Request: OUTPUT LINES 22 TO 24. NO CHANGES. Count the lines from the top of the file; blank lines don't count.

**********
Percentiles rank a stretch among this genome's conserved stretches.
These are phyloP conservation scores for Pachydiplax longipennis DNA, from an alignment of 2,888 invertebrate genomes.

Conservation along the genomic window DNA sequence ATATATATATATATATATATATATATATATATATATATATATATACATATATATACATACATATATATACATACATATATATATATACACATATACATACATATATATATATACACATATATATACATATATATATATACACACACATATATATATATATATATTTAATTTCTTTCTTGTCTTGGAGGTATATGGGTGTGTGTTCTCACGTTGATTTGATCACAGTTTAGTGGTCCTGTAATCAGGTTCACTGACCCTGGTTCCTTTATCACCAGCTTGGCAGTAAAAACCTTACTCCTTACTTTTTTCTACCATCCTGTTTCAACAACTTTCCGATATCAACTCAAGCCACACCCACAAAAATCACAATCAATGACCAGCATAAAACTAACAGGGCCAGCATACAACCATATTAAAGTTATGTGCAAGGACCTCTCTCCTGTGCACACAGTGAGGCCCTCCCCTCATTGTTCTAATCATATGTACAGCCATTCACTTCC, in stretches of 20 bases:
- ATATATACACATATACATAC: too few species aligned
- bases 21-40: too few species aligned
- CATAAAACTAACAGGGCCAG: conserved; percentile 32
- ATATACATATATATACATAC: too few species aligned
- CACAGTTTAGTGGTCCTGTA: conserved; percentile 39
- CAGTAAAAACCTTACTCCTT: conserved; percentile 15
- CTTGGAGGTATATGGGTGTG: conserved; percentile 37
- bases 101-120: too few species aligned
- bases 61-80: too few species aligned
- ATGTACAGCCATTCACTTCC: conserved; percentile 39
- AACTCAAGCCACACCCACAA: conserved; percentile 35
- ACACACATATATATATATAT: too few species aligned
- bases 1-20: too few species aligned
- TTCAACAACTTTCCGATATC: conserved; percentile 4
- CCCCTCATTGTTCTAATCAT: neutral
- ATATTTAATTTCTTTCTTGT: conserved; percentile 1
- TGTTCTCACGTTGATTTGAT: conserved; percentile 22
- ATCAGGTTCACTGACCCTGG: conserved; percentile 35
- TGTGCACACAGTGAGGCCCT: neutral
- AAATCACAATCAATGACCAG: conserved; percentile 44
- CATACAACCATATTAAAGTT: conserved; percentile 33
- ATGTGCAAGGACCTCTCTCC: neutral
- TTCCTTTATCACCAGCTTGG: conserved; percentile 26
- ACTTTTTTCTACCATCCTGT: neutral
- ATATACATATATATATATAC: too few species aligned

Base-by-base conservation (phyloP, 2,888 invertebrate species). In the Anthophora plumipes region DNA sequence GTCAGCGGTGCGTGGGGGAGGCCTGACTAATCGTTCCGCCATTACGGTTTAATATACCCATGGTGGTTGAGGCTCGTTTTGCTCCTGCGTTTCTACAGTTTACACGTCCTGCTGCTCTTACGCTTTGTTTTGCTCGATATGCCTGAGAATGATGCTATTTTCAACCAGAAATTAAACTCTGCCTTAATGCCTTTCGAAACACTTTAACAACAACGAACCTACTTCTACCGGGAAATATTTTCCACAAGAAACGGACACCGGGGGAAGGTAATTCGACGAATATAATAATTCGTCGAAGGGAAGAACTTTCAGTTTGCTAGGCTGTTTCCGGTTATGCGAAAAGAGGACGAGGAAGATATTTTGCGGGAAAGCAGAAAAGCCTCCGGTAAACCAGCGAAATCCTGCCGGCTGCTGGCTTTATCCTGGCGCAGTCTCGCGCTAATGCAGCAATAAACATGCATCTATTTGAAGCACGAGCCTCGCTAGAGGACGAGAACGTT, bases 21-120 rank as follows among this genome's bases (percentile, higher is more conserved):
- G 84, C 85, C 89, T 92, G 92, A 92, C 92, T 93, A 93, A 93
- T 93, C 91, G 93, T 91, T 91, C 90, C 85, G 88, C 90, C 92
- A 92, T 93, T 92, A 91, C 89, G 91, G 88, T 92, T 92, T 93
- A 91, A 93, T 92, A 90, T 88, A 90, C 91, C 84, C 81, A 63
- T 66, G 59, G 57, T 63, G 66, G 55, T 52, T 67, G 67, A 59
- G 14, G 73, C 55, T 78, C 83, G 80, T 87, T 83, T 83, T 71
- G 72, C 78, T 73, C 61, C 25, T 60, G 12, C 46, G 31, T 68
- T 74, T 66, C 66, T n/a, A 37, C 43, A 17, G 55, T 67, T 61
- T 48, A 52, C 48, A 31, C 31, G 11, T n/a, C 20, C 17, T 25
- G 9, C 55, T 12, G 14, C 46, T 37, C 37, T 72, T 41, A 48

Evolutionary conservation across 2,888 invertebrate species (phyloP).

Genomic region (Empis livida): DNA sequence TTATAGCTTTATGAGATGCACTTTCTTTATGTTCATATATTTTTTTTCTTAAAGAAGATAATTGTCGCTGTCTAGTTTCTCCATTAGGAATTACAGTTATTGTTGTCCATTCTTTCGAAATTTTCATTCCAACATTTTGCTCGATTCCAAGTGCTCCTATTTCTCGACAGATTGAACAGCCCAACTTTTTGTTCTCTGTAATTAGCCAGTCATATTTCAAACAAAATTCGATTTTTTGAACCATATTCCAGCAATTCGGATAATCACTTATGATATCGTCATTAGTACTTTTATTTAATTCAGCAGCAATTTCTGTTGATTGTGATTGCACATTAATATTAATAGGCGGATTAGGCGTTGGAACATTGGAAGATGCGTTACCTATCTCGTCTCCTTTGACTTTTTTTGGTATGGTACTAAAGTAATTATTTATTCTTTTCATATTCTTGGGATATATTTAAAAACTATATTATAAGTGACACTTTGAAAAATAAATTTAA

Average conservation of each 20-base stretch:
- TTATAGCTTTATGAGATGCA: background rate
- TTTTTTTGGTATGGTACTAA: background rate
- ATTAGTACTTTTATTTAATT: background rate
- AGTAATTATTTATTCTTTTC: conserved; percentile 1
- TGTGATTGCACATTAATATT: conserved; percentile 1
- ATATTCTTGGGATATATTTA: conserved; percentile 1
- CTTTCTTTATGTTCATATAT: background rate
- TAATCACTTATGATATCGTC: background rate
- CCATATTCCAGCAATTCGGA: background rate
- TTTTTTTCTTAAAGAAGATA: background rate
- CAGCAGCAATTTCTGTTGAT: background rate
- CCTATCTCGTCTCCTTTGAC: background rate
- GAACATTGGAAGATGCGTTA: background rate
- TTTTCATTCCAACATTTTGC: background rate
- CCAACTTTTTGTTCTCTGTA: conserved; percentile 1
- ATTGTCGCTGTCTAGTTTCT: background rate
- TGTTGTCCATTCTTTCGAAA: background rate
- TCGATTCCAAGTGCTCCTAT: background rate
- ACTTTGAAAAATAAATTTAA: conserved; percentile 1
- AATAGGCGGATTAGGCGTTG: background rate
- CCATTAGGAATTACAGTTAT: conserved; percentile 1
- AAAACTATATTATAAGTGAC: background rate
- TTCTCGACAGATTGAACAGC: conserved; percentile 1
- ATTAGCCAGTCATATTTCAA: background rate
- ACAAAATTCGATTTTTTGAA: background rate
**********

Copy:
- TGTGCACACAGTGAGGCCCT: neutral
- AAATCACAATCAATGACCAG: conserved; percentile 44
- CATACAACCATATTAAAGTT: conserved; percentile 33